The words “I love you, mommy” are precious to any mother – especially when hearing them the first time.
But for the foster mother of a baby born with NAS (Neonatal Abstinence Syndrome) who have waited more than a year to hear them, they are infinitely more so.
Explains Steph Jansen*: “We are experienced foster parents, having had nine previous foster children already. Despite training, reading and watching videos, which left us thinking we were equipped for a special needs baby with NAS, nothing came close to preparing us for the reality of such a child.”
“We had to stand by and helplessly watch this tiny baby shake, convulse and scream for hours on end, trying to comfort her. All the time we were watching the clock to determine when we could give her the next dose of methadone to combat her withdrawal symptoms.” This little baby was born to a mother addicted to heroin.
Just over a year later she was joined by her sister, also born with NAS. Since they were born in different government hospitals, the treatment they received was not the same. The second baby received morphine which seemed to allow better pain management, according to Jansen.
“Having both babies in the home was more than difficult; apart from their NAS symptoms which meant they hardly slept, they cried incessantly and had a field day with tantrums that would put the best out there to shame.”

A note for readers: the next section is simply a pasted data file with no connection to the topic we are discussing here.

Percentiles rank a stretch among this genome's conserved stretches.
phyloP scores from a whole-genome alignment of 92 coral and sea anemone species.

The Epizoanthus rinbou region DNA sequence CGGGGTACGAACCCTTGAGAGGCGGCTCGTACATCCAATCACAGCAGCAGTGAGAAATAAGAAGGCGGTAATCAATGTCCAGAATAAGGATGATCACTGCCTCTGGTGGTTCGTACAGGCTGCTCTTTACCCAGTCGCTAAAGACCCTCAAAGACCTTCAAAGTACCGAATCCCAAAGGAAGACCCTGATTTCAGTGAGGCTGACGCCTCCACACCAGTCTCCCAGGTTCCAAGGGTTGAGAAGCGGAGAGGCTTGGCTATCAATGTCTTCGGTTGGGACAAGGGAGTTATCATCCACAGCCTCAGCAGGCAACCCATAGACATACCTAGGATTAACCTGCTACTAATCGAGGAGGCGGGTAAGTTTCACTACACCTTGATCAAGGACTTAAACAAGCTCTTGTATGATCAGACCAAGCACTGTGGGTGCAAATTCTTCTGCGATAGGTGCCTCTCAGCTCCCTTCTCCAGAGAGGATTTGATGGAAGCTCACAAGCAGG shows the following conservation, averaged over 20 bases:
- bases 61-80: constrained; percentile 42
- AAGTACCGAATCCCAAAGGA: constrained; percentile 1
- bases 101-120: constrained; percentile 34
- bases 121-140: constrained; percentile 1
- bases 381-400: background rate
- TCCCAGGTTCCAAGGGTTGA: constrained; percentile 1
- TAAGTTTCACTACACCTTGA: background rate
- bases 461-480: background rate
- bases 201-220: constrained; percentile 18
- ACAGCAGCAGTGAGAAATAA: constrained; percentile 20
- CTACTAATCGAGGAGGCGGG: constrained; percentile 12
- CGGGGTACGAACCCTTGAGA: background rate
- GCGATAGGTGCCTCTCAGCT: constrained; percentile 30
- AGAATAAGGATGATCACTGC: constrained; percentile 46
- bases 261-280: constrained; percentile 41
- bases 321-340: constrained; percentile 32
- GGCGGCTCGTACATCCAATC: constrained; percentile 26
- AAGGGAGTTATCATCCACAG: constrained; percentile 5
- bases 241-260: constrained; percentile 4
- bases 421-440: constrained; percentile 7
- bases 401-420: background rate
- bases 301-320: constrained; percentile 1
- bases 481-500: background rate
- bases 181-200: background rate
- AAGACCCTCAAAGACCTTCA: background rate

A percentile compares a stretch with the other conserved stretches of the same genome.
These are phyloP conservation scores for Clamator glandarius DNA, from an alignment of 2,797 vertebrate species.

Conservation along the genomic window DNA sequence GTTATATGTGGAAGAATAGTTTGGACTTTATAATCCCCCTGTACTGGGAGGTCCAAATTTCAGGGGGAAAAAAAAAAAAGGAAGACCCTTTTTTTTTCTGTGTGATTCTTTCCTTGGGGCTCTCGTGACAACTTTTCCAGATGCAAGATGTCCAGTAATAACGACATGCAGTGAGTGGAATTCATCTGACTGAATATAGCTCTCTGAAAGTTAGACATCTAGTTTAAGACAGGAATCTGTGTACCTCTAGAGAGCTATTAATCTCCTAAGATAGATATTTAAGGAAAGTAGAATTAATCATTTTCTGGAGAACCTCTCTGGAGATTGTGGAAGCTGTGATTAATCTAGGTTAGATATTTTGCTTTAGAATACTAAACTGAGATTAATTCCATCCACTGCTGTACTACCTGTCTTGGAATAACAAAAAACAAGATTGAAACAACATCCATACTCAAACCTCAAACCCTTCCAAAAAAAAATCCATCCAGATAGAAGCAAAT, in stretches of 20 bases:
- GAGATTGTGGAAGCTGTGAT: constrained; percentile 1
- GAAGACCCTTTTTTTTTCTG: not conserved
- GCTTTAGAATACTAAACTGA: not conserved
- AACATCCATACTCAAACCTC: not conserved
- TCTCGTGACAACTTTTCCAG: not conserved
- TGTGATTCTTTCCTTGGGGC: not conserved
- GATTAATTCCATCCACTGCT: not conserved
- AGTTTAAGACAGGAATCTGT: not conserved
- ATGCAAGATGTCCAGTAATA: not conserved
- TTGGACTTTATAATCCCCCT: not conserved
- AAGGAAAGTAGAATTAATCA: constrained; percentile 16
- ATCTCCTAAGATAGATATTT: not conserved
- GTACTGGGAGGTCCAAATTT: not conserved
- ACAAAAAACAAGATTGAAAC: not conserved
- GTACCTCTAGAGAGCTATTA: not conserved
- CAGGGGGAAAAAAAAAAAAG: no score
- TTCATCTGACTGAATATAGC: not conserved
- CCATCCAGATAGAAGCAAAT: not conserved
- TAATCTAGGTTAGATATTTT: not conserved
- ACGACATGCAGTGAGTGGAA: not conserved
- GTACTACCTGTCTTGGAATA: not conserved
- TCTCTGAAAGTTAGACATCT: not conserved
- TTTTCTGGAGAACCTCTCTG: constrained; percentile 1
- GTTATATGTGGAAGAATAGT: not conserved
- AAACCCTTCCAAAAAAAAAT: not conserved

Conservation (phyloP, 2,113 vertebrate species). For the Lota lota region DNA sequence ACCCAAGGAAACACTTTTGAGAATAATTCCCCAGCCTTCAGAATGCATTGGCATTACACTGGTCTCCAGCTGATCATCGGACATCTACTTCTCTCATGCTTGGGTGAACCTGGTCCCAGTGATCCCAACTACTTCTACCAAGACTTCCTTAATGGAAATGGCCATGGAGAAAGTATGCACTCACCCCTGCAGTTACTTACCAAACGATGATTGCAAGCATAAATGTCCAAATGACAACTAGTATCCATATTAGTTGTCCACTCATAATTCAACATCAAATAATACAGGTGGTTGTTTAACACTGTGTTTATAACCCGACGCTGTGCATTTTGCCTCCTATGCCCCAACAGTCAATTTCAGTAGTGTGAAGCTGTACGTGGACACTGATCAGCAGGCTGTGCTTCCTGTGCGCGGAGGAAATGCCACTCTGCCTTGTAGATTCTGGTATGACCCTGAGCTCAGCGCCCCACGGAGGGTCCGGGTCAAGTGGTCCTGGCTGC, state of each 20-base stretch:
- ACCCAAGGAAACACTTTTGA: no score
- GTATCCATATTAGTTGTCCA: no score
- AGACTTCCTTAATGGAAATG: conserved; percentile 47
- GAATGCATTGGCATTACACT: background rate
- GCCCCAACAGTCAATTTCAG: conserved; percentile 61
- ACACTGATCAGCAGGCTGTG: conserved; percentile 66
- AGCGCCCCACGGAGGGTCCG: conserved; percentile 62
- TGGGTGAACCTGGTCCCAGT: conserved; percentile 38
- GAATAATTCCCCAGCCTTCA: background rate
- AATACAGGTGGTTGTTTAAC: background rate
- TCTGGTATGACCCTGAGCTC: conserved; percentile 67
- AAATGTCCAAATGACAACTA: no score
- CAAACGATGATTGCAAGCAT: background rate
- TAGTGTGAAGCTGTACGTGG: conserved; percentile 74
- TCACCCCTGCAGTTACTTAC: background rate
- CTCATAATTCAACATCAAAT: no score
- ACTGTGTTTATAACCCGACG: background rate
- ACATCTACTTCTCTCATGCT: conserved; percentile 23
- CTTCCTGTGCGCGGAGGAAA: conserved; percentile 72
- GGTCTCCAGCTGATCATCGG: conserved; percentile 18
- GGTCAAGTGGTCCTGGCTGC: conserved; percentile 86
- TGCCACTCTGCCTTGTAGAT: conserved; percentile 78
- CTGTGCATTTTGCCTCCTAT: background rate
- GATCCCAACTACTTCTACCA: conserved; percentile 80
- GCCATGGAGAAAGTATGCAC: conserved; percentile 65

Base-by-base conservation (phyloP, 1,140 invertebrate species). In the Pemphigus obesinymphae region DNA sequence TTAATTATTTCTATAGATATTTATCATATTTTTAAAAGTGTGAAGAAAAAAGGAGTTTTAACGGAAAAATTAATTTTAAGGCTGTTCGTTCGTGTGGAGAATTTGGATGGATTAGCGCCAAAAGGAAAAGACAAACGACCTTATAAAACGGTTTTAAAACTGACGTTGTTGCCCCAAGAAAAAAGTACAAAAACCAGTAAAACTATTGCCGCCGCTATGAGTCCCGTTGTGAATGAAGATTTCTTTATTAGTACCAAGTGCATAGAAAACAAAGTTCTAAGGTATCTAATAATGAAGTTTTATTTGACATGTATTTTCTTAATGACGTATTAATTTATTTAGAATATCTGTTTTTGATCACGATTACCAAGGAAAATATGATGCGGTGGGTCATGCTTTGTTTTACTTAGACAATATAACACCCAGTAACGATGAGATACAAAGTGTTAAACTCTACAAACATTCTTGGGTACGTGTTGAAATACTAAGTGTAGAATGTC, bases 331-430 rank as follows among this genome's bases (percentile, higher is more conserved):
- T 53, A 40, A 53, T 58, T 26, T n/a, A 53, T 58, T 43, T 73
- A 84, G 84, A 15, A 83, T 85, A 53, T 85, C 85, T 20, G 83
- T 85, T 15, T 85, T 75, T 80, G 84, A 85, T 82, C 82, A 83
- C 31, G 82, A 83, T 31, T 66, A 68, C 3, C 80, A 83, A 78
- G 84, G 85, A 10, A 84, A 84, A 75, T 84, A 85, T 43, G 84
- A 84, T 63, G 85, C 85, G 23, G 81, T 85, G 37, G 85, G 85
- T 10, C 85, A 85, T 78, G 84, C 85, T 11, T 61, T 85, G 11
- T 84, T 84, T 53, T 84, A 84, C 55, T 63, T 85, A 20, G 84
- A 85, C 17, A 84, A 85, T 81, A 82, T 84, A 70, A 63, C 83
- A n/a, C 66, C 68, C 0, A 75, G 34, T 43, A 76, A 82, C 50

Feeling helpless comes with this territory, as she explains, and eventually it turned into feeling hopeless. Baby B showed signs of possible autism, yet numerous consultations and scans did not confirm this. A visit to an ENT specialist and subsequent grommets changed not only her behaviour, but also her speech development.
“We attended Trauma Competent Caregiver training which helped us better understand the ‘fear brain’ and the impact of the trauma these children have experienced before being born. This training helped us to assist the sisters move out of this trauma programming. Today we see two delightful little girls, beaming with love and contentment, fun-loving and playful.
“We still make mistakes, we do not have all the answers, but we have seen how persevering in love can bring life into a child’s hopeless circumstances – and we realise that our weaknesses show HIS grace and glory in and through our lives,” Jansen concludes.
Dina Bosch, CMR Area Supervisor of the Silverpark area, says they see NAS babies and also FAS (Fetal Alcohol Syndrome) babies – but the trend seems to be stable. “We are really fortunate that we have foster parents in our system who are prepared to deal with these babies. It takes a special parent to foster a special baby, but, we endeavour to support and train these parents on an ongoing basis. Only sustained efforts and love can lead to success.”